How far does an AP overshoot?

Usually around +30/40mV

48

How does an AP occur?

- voltage-gated Na+ channels open
- cell flooded with Na+
- Rapid depolarisation

49

How is an AP resolved?

- Na+ chanells close
- Voltage-gated K+ open
- K+ floods out
- repolarisation
- Na+/K+ pump slowly restores normal concs & RMP

50

What is the period just after an AP called?

Refractory period

51

Why is there a refractory period?

This time is needed for the Na+ channels to recover (they are blocked temporarily)

52

What other things block Na+ channels & why?

Anaesthetics, Tetrodotoxin, Saxitoxin
To cause paralysis

53

Where is tetrodotoxin found?

In puffer fish

54

What are the properties of APs?

- Voltage-gated chanell mediated
- Threshold
- All or nothing
- Self-propagating
- refractory period

55

How do APs code stimulus intensity?

Firing frequency

56

How do APs self-propagate?

- First AP opens first Na+ channel
- Depolairses membrane just enough to open the next Na+ channel
- so on and on

57

Why do APs only self-propagate in one direction?

When an Na+ channel causes the next one to open, it itself closes entering its refractory period till after the AP has moved on.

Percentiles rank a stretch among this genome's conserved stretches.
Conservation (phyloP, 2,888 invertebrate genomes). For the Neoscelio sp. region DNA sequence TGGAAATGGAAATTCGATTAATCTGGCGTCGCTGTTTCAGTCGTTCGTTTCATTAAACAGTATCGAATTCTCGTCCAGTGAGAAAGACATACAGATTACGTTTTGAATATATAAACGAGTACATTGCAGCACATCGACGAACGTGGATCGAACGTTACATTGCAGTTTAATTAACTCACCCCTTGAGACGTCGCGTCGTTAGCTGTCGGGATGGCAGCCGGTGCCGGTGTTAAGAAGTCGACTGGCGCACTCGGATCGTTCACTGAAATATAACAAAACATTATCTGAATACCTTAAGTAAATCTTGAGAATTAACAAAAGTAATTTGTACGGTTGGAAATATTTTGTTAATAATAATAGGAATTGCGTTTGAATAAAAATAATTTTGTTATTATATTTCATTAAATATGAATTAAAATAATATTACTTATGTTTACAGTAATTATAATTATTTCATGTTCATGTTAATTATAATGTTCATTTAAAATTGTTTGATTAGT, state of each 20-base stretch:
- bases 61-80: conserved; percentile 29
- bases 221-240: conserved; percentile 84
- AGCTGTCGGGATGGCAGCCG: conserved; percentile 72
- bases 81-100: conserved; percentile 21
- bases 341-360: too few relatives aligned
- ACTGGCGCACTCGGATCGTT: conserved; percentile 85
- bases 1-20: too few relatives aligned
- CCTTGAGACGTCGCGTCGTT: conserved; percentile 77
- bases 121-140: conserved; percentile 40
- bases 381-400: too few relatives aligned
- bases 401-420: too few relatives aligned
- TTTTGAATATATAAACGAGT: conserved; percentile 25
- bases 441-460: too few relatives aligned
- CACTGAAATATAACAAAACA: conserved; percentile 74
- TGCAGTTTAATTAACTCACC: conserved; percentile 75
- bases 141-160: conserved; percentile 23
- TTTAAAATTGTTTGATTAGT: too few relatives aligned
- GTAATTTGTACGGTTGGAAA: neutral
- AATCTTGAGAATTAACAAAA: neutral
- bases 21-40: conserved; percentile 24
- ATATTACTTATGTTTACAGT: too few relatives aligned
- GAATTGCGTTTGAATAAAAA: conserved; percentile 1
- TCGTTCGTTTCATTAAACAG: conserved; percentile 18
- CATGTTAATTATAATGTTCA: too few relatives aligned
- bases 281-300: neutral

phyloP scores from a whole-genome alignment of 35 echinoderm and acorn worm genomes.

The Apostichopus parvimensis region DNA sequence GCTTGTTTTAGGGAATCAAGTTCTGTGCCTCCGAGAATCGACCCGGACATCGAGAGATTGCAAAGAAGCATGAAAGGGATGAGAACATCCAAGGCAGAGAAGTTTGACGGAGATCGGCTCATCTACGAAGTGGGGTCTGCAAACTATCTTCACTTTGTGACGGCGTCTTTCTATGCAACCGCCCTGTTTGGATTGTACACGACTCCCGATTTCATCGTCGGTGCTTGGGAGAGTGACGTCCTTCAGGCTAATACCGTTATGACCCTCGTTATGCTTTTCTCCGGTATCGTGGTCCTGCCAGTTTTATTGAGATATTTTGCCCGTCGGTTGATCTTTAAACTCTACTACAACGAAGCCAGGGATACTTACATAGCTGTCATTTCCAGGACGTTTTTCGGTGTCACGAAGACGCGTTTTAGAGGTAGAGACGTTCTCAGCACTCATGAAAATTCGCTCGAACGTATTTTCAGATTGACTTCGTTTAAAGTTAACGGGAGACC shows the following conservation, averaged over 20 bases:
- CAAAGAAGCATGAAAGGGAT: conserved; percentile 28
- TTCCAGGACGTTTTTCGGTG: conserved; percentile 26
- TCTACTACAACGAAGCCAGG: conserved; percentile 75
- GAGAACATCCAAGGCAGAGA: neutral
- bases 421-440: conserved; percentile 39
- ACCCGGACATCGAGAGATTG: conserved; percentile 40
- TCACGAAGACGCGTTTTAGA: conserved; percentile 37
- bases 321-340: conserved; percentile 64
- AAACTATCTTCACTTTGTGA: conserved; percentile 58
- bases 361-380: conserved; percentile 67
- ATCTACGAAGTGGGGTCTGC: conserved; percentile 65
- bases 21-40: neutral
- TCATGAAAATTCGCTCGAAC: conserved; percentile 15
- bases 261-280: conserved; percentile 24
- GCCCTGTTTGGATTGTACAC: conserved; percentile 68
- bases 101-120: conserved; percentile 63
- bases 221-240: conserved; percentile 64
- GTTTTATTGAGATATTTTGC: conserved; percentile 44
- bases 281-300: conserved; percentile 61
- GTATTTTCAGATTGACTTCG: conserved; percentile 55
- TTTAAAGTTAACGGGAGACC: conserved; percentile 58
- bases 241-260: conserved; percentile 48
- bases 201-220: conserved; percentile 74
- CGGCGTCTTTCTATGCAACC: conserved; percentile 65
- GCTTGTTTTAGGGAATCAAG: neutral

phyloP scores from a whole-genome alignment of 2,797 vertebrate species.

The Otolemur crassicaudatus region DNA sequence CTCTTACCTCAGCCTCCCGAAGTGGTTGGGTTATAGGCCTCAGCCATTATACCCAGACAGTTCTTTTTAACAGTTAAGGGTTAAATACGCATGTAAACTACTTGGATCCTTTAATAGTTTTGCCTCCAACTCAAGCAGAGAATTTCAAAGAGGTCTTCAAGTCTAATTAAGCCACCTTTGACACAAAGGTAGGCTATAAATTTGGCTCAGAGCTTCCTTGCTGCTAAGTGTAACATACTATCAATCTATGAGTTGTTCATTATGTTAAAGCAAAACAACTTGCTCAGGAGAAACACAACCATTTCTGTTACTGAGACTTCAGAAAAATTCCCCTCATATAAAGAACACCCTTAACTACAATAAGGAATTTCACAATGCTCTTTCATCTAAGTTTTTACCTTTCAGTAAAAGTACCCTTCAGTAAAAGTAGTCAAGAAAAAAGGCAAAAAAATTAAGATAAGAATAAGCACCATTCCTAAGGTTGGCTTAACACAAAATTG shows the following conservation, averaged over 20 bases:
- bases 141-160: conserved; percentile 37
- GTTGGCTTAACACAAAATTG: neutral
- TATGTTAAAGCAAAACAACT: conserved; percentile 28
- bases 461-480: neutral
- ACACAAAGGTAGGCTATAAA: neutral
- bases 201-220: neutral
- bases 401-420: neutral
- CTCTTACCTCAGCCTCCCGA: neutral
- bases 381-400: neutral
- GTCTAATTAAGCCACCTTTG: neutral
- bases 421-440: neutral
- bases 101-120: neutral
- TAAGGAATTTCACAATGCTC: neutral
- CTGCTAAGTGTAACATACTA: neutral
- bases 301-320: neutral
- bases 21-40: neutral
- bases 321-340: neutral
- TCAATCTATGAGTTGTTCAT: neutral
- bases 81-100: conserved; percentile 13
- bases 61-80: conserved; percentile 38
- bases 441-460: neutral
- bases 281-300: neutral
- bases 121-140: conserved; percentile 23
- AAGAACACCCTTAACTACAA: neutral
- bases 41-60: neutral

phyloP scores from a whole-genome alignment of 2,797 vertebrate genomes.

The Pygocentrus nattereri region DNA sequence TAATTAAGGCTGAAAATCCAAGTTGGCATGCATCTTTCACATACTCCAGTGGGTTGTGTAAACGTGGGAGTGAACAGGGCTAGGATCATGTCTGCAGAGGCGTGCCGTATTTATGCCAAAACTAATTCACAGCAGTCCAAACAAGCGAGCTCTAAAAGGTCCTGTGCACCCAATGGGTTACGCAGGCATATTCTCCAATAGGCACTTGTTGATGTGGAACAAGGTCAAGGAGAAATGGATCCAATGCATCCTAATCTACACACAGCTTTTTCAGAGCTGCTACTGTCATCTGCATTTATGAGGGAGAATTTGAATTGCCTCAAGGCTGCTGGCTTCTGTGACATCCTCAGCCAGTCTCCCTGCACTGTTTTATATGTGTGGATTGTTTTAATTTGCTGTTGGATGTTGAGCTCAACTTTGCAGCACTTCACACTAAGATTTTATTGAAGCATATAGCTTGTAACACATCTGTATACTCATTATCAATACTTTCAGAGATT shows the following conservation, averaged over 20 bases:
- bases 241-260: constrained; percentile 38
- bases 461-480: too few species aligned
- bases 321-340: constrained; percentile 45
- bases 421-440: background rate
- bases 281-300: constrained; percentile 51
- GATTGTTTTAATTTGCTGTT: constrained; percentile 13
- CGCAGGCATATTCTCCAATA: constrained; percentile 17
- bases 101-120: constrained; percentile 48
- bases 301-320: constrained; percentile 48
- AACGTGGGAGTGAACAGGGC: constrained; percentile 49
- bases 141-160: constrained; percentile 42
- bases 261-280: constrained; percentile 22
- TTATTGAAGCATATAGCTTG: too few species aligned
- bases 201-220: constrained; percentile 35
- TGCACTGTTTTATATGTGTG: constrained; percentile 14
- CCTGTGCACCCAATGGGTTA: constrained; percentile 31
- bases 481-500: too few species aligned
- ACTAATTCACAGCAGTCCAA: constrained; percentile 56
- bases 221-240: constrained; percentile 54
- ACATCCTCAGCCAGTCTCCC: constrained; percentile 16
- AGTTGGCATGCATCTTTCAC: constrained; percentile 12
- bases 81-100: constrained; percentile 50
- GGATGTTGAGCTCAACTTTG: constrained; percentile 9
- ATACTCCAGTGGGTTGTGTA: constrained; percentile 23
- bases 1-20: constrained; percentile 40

58

What is the time consuming part of AP movement?

The opening of the voltage gated Na+ channels

59

How do Large axons increase AP travel speed?

- Larger axons = lower axial resitance
- depolarisation travels further
- Na+ channels spread further & less
- Time reduced

60

What is myelin?

The folds of the membrane from schwann cells or oligodendrocytes

61

Where are oligodendrocytes & schwann cells?

Scwann cells form myelin in PNS
Olgiodendrocytes form myelin in CNS

62

What does myelin do?

Decreases the leakage of the current allowing it to pass further

63

How does myelin improve AP movement speed?

- Reduces decrementation
- Na+ channels can be spread further
- faster travel

64

What are the Gaps between myelin sheafs called?

Nodes of Ranvier
Where Na+ channels are found

65

Name some de-myelinating diseases:

- Guillan-Barre
- Multiple Sclerosis

66

What is the compound action potential?

A summation of various almost (but not quite) simultaneous APs.
They arnt simultaneous because due to some fibres being differnet sizes/myelinated the various APs travel at differnt speeds

67

How are action potentials classifed?

alphabetically from fastest to slowest

68

Why fibres are most sensitive to presssure? (Anoxia)

The largest ones (As)

69

Which fibres are most senstitive to local anaesthetics?